Reversing valve

From Wikipedia, the free encyclopedia
Jump to: navigation, search
A reversing valve removed from an HVAC heat pump for replacement.

A reversing valve a type of valve and is a component in a heat pump, that changes the direction of refrigerant flow.[1][2][3] By reversing the flow of refrigerant, the heat pump refrigeration cycle is changed from cooling to heating or vice versa. This allows a residence or facility to be heated and cooled by a single piece of equipment, by the same means, and with the same hardware.

Operation[edit]

The reversing valve has two states, relaxed and energized. The energized state is typically achieved by applying 24 volts of alternating current, which is commonly used in HVAC . The heat pump can be designed by the manufacturer to produce cooling or heating with the reversing valve in the relaxed state. When the reversing valve is energized, it will produce the opposite conditioning. In other words, a reversing valve installed in such a way as to produce cooling when relaxed will produce heating when energized. Likewise, a reversing valve installed to produce heating when relaxed will produce cooling when energized.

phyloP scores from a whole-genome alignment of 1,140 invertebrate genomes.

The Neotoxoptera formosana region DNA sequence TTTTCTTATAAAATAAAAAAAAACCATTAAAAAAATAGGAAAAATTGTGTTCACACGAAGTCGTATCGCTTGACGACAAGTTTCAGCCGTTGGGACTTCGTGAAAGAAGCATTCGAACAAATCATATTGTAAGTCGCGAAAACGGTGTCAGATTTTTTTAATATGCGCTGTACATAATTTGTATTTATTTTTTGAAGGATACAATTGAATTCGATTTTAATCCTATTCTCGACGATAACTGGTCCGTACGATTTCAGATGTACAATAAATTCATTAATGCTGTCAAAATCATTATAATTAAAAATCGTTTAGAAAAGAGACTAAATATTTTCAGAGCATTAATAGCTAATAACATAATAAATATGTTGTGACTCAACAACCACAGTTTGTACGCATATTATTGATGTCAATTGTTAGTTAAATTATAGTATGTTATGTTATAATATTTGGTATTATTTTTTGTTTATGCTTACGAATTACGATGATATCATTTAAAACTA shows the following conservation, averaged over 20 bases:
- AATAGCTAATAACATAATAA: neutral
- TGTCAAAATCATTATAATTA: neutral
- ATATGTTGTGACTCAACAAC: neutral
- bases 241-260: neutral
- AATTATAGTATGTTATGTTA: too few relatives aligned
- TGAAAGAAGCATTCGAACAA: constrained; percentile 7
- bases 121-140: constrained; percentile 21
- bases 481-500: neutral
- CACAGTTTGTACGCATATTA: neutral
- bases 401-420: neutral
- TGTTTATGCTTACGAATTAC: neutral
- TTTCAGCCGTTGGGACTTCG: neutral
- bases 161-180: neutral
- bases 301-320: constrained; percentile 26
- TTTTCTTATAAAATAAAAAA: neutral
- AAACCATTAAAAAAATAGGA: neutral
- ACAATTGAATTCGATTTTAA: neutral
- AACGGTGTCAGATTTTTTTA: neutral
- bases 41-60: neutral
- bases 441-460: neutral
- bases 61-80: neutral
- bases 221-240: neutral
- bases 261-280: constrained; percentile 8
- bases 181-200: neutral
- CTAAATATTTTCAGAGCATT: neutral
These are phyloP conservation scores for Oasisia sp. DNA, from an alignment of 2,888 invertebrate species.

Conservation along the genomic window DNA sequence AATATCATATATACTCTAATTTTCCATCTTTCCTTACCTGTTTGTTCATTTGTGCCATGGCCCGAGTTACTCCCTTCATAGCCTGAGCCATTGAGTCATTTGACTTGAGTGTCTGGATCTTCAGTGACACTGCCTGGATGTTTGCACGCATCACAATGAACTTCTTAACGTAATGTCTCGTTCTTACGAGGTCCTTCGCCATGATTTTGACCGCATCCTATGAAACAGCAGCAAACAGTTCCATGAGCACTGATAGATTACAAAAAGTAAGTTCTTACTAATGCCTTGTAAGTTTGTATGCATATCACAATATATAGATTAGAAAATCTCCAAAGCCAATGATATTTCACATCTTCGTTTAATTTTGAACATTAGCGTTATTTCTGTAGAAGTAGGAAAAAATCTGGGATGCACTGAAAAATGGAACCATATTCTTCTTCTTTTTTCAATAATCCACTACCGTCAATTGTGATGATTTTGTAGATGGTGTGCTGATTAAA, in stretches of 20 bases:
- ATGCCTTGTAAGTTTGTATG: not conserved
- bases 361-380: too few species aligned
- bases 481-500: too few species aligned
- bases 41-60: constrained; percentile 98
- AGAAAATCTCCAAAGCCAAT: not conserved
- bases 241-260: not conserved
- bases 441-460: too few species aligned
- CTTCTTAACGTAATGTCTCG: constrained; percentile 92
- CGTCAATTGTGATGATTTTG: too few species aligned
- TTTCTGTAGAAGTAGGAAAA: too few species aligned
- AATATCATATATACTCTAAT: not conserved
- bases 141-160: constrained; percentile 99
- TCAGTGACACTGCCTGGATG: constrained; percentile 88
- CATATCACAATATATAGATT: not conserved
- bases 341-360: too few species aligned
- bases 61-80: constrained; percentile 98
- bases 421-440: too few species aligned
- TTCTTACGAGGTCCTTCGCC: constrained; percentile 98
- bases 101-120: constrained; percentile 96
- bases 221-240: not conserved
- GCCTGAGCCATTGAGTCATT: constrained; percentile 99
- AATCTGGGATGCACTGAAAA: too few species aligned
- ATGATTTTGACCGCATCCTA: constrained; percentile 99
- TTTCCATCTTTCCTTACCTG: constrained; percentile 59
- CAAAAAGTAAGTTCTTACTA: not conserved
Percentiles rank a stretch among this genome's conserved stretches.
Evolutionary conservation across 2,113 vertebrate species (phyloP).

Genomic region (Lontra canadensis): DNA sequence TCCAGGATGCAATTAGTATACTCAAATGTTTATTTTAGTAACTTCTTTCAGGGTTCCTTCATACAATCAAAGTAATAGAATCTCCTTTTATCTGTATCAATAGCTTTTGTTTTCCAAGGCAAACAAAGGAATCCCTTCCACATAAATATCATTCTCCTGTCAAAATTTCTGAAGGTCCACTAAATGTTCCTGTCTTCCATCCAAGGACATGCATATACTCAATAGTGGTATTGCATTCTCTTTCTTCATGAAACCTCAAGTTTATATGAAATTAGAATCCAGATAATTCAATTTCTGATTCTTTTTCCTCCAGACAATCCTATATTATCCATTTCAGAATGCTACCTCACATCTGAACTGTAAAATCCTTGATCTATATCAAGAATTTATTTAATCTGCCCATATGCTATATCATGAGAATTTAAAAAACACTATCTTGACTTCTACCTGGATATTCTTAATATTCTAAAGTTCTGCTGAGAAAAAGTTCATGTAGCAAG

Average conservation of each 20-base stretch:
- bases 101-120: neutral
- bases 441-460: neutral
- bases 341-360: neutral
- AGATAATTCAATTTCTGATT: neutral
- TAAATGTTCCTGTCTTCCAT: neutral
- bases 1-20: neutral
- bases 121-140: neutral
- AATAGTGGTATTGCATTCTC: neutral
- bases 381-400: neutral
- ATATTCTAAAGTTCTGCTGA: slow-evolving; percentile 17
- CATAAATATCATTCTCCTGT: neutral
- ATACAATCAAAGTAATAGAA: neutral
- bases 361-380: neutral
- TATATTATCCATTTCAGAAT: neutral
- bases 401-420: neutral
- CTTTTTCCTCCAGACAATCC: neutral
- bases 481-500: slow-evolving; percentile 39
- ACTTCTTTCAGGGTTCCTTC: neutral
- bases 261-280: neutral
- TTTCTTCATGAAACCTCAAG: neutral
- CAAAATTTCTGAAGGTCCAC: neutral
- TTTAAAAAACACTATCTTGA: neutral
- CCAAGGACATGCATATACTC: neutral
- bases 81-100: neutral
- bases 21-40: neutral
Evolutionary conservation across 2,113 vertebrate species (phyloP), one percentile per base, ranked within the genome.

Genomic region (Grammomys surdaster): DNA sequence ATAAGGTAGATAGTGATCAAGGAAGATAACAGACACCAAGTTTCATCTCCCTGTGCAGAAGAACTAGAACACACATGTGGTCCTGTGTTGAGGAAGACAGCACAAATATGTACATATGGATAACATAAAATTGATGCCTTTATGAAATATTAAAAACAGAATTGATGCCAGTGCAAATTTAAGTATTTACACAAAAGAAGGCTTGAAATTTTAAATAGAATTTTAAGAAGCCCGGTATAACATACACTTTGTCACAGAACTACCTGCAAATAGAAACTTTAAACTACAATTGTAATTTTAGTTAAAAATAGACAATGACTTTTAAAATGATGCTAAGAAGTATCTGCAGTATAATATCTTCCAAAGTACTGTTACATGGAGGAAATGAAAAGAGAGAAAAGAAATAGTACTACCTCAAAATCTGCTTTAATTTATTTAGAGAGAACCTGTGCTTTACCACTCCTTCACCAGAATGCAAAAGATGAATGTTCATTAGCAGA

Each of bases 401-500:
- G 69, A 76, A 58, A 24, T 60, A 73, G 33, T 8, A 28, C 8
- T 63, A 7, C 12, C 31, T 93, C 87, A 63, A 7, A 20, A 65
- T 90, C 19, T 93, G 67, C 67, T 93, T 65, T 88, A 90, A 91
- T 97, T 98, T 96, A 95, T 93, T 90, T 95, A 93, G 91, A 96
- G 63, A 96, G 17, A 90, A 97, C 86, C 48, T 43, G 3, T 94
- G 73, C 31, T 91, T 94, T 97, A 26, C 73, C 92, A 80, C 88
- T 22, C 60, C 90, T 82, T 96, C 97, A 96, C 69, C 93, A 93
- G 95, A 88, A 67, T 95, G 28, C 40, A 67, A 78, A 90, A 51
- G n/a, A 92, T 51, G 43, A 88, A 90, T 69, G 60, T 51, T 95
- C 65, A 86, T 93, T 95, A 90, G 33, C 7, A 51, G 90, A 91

Control[edit]

Depending on the construction and use of the heat pump, the reversing valve may be driven by the heat pump through the use of a defrost control board, or it may be driven directly by a thermostat (typically from the "O" terminal).

Replacement[edit]

Reversing valves are built into the heat pump by the manufacturer, and must be replaced by an HVAC technician if they fail.

See also[edit]

References[edit]